On a pretty evening a couple of weeks ago I walked through the West Village with a friend who has lived forever on Perry Street. As we passed an old building grown over with ivy on its West 4th Street side, we heard what sounded like hundreds of sparrows getting ready for bed. My friend said: “Let’s listen,” and we stood under the ivy and did. She told how walking home from work in the evenings lately she often passes this spot and hears that sound and it makes her feel happy every time. It felt good to stand under the ivy and listen to that sweet racket, and after that, as we walked towards my friend’s apartment, we saw a group of young women squealing and photographing each other in front of one of the brownstones on a certain block. Apparently the stoop was used in the TV show Sex and the City and because of that it has become a tourist attraction. My friend said she heard a lady who lives in the building telling someone on the sidewalk one day that having so many tourists posing on her stoop was becoming unpleasant. We saw that she had put out a little collection box for a dog rescue effort, asking people to make a donation for each photo taken.
One of the worst ways that part of the West Village has changed for regular people like my friend who live there is by having disembarrassed itself of its delis and bakeries and laundries, which until a few years ago were all taken for granted like shoes. On a Saturday afternoon not long ago I walked through Bleecker Street with no delis or laundries and saw Marc Jacobs clothing stores, one after another, with long lines of people waiting to get in. I can’t say why exactly, but being there made me feel embarrassment. I imagined myself, if I had a business, having three or four shops on one street with my name on them all and the thought embarrassed me. And then I stopped in front of number 375 Bleecker Street where Marguerite Young used to live. Marguerite was a real Village character I knew for a while because of a friend in common. I can’t say that I liked Marguerite because she intimidated me, but I didn’t dislike her either. Once I sat in on her literature class at the New School and felt intimidated there too. Mostly I saw Marguerite at Tiffany’s restaurant.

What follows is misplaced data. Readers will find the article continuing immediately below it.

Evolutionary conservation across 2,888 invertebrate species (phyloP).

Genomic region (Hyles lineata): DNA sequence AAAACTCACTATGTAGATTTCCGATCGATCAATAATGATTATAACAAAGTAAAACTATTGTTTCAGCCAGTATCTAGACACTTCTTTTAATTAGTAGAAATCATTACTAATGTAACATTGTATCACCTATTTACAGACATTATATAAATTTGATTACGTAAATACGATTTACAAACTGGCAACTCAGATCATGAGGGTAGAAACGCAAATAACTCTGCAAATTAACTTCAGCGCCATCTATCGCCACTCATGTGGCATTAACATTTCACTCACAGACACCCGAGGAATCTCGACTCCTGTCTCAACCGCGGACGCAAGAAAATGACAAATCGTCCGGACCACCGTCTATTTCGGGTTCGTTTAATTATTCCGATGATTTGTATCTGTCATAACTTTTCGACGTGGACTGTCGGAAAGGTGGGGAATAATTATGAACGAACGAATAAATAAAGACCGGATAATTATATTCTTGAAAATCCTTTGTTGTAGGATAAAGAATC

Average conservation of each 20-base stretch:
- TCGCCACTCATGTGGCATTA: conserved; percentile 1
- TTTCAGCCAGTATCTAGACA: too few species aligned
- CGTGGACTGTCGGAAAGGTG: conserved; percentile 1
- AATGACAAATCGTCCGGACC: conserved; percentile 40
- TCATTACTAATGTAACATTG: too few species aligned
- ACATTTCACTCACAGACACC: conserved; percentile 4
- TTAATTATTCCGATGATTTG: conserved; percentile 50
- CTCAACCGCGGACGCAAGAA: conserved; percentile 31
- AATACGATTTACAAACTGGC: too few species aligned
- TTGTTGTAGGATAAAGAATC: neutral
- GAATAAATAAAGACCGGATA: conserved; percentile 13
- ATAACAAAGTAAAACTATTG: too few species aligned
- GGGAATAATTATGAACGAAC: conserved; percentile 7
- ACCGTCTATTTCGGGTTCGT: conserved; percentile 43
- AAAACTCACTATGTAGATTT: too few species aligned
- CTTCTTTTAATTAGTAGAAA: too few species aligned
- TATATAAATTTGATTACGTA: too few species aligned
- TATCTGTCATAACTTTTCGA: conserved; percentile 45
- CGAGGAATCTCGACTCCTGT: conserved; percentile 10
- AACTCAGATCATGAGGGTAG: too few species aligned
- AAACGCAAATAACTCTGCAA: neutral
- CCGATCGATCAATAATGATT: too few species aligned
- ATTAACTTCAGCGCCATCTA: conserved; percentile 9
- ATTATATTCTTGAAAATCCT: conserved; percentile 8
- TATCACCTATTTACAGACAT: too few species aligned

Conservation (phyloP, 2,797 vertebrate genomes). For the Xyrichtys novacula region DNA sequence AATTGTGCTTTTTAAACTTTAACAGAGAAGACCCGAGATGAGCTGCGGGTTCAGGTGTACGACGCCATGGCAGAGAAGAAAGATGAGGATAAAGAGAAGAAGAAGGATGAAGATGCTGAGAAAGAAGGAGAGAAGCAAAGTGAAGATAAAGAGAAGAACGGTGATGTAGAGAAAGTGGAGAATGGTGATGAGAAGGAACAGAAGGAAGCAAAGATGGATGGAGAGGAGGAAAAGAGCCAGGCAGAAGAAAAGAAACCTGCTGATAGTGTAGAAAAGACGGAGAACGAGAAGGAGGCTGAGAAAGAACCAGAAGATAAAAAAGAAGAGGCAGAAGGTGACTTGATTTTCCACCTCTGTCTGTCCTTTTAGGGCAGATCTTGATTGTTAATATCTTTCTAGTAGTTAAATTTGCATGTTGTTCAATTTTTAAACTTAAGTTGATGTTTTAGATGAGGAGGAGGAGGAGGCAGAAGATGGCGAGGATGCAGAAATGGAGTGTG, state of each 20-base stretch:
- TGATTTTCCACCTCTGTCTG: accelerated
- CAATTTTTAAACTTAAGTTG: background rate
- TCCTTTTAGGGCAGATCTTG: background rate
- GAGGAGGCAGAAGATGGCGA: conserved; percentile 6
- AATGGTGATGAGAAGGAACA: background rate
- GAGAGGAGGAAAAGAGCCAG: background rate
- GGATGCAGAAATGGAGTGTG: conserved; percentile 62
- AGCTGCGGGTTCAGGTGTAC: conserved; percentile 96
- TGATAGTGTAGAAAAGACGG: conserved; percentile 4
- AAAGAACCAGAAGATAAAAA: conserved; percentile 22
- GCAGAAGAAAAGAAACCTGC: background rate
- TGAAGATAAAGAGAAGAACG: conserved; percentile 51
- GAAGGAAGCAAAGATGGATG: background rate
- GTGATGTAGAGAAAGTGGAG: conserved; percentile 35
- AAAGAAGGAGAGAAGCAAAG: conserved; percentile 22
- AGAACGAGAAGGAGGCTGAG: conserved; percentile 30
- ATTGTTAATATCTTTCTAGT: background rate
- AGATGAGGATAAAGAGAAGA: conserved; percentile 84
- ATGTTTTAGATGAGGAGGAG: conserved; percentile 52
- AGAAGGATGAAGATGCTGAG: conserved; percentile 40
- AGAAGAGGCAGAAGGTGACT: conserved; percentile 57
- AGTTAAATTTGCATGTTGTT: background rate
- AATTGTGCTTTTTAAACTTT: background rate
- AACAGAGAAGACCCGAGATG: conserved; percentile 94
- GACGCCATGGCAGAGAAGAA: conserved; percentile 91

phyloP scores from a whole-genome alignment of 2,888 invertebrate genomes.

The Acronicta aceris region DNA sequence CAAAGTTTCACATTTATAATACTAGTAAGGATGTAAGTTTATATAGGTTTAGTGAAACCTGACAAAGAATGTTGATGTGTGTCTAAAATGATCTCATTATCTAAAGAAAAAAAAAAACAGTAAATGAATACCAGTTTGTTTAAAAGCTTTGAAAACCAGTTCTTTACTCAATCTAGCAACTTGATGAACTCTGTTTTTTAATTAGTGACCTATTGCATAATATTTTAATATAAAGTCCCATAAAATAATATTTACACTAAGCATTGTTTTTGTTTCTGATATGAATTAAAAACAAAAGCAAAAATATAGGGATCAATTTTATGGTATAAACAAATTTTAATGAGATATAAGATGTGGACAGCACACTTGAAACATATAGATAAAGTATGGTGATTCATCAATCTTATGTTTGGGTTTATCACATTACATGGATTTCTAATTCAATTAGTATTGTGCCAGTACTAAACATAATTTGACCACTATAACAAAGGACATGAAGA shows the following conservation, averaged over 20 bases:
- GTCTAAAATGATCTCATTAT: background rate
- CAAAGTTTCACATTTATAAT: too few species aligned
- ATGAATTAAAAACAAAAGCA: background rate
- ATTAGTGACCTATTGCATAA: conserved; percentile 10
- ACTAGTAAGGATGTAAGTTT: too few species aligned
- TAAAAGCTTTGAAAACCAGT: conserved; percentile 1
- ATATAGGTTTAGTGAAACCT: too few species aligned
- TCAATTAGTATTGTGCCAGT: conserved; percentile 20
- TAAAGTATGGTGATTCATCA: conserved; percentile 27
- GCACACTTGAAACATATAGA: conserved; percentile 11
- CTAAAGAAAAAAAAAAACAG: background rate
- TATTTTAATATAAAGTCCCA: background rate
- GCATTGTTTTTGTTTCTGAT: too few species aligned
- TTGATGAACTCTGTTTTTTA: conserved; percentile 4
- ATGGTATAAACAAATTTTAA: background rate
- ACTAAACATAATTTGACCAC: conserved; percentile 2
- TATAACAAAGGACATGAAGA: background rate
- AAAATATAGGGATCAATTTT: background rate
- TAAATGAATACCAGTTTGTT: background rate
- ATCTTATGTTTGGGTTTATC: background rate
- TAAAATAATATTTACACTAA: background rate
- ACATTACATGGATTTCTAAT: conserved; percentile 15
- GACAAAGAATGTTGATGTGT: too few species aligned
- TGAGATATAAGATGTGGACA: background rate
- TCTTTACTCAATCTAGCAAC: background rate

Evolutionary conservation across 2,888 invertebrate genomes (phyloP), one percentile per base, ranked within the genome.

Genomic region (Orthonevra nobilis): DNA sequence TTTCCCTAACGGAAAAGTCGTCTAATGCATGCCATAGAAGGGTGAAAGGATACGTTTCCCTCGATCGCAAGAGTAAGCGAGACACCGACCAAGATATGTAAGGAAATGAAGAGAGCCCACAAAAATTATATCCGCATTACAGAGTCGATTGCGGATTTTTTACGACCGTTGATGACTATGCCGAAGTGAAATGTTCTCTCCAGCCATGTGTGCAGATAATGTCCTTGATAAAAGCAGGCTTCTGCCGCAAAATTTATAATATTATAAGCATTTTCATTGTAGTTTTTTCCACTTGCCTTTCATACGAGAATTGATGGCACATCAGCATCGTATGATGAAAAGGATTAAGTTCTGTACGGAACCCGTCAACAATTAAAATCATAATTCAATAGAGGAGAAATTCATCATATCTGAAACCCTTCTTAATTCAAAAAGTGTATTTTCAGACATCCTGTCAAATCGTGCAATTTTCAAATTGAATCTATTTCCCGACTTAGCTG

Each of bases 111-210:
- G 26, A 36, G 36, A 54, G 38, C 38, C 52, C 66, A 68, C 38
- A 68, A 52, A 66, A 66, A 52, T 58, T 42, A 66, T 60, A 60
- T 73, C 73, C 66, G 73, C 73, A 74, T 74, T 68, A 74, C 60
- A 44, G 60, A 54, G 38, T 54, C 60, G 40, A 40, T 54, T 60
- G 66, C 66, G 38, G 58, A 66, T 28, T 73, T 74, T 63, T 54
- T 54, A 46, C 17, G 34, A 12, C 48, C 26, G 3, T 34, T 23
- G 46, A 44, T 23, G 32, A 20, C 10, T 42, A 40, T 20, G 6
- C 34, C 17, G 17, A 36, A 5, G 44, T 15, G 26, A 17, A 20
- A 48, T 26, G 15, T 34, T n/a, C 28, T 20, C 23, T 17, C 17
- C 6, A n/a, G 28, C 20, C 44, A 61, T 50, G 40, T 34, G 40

I remembered meeting her one day in front of that building on Bleecker Street and helping her load box after box of manuscript pages into a taxi. It was her endless book about the American socialist Eugene Debs, which had taken her decades to write, and we hauled it uptown to Random House. Somehow it fell to me to push the six or seven boxes of pages on a hand truck into the elevator and way up high into the office of a lady editor who looked at all the boxes and said, “My goodness!” Brevity was not Marguerite, and it was around that time that she inscribed for me a copy of her endless novel Miss MacIntosh, My Darling, which is apparently one of the most acclaimed novels that almost nobody has ever read. I haven’t read it either, but every so often I open it at random and see what sort of sentence flies up at me.
On most nights then, in the early ‘90s, you could find Marguerite holding forth in one of the booths at Tiffany’s, which was open all night on the corner of 7th Avenue and Christopher Street in a spot now taken up by a big bright Bank of America, and the whole place was always full of old ladies and drag queens. The waiters wore white shirts with black vests and it was the kind of place where you really could get anything you wanted, or where you could just sit all night with a cup of coffee and a lot of people did.
I used to jot down things she said and put them in my diary. Marguerite said that literature is nothing but gossip and that it is as much what could have happened as what did. She said you have to give Henry James or anyone else at least twenty pages to get used to their particular way of seeing the world, and she said that when she was writing Miss MacIntosh, the head of the writing department at Iowa State said to her, “The time has come to cut the baby’s nipples off.” She said that life is inherently meaningless, and that Bertrand Russell had aptly said it when he wrote about how we all come into the world by accident and go out by accident. She talked about what a wonderful guy Isaac Newton was and how he had a little dog who ate part of the law of gravity and that Isaac Newton said that the dog did God’s work by eating it. She said that reading biographies would make a person a better writer and that her favorites were the biographies of Tallulah Bankhead, Leadbelly, Benny Goodman and Ava Gardner. She thought True Detective was a very good magazine, and that when it disappeared somebody somewhere wrote in some publication, “Now what will Marguerite Young and Carson McCullers write about?”
She was eighty-something, and she said that her ideal would to always be forty-four. She said that getting old is the strangest of all experiences, and that looking back on it, a whole life looks like one long, single day. One year, I had Thanksgiving dinner at Tiffany’s with Marguerite and all of the tables were full of Village oddballs.
Thinking of Marguerite today I opened the giant Miss MacIntosh at random, closed my eyes and put down my finger on page 996. The line under my finger read: Could anything be worse than a drunken arithmetic teacher?